“What’s a sprinkler system?” he will want to know. “It is nothing more nor less than a system of water pipes suspended from the ceiling of your various floors. These pipes are equipped with what are known as sprinkler heads. The sprinkler heads are held shut with a soft solder that melts at about 160 degrees of heat. In case of fire these sprinkler heads open, the water in the pipes is released and water, flowing through the heads which have been opened, sprays over the fire and puts it out. It sprinkles water on the fire, hence a sprinkler system. If it’s a little fire and only one head opens the water runs through this one head only. If the fire is of larger dimensions, if it is a flash fire or if it covers considerable area, then more than one head opens and water runs through each head from which the fusible solder has melted. In nearly every case the sprinkler system puts out the fire. It’s like having a little automatic fireman on the job all the time, not only in one place but all over your plant. These little firemen neither eat nor sleep nor are they listed on your payroll. The insurance rate on your building is reduced so materially upon the installation of a sprinkler system that within three or four years you will find it has paid for itself. Think it over and read up about the sprinkler systems. It is worth your while.

“Say, Mr. Manufacturer, if I were you, I would change my system of lighting down here. Illuminating gas means matches and matches mean fire. Your gas brackets, at any rate, ought to be protected. This is not a new building and your ceiling beams are dried out. If you gas tip blows off and your gas blows against this dry woodwork for even half a minute you may have a lot of trouble.”

“Keep the Place Cleaner”

“Why don’t you tell the man who has charge down here to keep the place cleaner? Here’s a lot of rubbish that has been lying around for goodness knows how long. Suppose one of your employees comes down here to sneak a smoke? Oh, no, of course, none of your employees would think of doing such a thing.

I have heard that before. juut just suppose some one does do it and throws away a butt. Your very footsteps might scare him into some such action. There is apt to be a smouldering fire, and then, when all the air is heated down here and everything is ripe you will have a great blaze before anyone upstairs knows about it. If your cellar is kept clean you will have just that much less to worry about and this will not cost you any money. It wouldn’t cost you much, either, if you put in half a dozen red fire pails, filled with water. There isn’t anything down here now with which to fight a fire.”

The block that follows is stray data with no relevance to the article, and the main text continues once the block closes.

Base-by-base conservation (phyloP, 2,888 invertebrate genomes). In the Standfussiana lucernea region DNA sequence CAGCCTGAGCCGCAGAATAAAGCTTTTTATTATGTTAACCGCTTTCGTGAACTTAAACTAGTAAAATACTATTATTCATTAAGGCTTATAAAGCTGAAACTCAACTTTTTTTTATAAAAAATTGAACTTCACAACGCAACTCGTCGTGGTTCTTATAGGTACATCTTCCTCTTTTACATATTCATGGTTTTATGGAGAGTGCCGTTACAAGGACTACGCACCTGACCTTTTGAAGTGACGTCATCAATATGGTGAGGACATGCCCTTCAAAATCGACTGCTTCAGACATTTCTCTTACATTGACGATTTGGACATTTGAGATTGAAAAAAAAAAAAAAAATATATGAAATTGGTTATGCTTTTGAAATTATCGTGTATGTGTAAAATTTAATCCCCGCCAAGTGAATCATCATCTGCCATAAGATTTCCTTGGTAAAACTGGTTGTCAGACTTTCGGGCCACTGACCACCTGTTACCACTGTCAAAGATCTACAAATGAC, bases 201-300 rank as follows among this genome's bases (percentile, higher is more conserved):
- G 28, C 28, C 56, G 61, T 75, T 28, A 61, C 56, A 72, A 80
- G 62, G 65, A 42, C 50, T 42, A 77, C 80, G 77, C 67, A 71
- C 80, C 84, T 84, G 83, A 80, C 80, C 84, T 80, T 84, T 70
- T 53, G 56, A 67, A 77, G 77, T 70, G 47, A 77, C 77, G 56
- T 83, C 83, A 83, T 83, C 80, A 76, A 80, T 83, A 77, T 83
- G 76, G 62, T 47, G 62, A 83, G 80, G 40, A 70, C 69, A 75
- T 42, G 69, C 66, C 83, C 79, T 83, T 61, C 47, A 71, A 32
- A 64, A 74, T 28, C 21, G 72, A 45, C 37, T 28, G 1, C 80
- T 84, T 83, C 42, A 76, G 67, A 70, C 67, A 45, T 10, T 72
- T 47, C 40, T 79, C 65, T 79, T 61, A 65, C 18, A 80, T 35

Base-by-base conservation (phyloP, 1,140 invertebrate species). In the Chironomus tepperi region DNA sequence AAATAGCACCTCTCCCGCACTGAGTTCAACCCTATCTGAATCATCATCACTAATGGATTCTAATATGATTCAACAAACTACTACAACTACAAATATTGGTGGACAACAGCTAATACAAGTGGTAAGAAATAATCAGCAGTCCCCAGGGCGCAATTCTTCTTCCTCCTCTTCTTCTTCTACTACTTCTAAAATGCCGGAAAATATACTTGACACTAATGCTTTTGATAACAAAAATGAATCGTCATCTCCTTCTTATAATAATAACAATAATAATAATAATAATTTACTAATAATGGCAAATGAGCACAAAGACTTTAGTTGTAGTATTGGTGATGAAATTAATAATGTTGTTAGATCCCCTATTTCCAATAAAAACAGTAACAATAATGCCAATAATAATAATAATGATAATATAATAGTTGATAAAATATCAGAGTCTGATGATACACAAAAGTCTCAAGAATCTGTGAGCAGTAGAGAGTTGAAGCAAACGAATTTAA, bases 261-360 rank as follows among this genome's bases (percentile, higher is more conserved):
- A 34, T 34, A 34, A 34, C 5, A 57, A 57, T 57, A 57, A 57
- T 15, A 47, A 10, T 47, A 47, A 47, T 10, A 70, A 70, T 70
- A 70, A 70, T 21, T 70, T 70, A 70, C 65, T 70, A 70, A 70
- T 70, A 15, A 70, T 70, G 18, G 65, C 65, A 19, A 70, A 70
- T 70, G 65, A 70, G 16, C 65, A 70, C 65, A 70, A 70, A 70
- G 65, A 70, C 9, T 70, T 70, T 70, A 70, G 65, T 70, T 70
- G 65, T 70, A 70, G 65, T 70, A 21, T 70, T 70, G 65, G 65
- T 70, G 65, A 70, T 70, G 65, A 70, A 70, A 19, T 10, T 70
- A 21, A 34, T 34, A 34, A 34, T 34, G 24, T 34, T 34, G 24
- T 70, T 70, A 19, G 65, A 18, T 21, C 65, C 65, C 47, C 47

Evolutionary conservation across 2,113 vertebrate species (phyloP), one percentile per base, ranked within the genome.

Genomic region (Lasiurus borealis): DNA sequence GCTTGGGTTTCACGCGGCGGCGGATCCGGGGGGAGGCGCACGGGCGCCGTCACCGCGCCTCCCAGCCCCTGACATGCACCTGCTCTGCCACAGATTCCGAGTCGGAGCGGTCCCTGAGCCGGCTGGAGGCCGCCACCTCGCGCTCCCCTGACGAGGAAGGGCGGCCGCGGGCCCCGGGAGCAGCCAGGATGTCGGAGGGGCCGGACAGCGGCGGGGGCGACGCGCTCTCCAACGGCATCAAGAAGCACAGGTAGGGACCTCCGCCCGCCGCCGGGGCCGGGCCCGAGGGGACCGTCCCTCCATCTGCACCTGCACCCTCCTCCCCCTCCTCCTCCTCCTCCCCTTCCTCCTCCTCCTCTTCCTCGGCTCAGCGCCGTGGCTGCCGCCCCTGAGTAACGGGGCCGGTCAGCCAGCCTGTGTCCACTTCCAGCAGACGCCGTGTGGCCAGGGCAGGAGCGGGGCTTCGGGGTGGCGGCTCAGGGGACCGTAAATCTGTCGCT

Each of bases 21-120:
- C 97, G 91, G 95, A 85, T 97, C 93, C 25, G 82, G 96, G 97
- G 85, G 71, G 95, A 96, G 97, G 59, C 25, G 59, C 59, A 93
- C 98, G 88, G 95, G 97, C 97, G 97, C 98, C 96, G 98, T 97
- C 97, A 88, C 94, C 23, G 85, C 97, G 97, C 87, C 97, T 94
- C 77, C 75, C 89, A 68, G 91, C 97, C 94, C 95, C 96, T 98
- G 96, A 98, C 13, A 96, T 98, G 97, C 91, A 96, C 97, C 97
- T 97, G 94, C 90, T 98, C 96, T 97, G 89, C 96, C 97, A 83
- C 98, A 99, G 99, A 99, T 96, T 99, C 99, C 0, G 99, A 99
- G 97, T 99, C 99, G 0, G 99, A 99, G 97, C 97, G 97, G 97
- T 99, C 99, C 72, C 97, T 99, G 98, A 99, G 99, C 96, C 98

“That’s a good suggestion,” he breaks in, “I never thought of that, but I’ll see that it’s done right away.”

“Put your hand on the ceiling here, over the boiler,” says the inspector. “Pretty hot, isn’t it. Better get your handy man to put some tin, here, leaving half an inch of air space. That spot has been hot just long enough. We have a good many fires marked ‘overheated boilers.’ The cause really is not an overheated boiler, it is lack of protection of woodwork near boilers. You can’t overheat a boiler very well. It is built to stand up against a lot of heat, but it is the woodwork at the sides and above a boiler that really cause the fires. You have a nice, high cellar, take it all in all. You have good light and room enough to walk around in. Firemen like this kind of a cellar to fight in. Let’s go upstairs.”

The first floor is fifty feet wide and ninety feet long. There is no means of exit on either side. The rear wall is closed and there is no other way out except the front entrance.

“Is that the only way out of this floor?” is the first and very natural query.